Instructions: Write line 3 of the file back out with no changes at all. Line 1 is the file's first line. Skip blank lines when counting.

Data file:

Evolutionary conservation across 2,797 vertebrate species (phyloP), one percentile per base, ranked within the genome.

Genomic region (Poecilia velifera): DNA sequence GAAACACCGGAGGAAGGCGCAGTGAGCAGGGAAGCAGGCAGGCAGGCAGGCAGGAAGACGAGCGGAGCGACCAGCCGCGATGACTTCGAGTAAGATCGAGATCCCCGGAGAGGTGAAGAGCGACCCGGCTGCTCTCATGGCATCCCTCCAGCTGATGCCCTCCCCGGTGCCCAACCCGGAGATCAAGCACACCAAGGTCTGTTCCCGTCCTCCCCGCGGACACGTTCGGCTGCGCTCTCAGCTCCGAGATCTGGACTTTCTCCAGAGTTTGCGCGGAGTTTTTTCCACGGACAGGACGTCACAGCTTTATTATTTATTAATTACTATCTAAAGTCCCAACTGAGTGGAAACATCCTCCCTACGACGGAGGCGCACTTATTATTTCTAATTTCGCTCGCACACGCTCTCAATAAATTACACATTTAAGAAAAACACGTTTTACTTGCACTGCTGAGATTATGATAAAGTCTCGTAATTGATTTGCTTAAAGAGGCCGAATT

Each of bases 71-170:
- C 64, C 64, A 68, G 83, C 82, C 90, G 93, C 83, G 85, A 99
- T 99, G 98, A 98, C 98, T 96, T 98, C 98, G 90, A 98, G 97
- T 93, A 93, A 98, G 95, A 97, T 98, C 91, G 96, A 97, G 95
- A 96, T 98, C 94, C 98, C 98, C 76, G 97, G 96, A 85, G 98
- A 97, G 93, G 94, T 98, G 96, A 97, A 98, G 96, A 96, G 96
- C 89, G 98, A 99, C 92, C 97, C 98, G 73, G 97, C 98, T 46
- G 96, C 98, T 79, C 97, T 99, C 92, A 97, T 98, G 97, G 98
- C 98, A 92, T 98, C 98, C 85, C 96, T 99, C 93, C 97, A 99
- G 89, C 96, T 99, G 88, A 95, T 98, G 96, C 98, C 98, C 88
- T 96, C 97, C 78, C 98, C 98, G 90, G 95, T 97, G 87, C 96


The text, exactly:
Each of bases 71-170: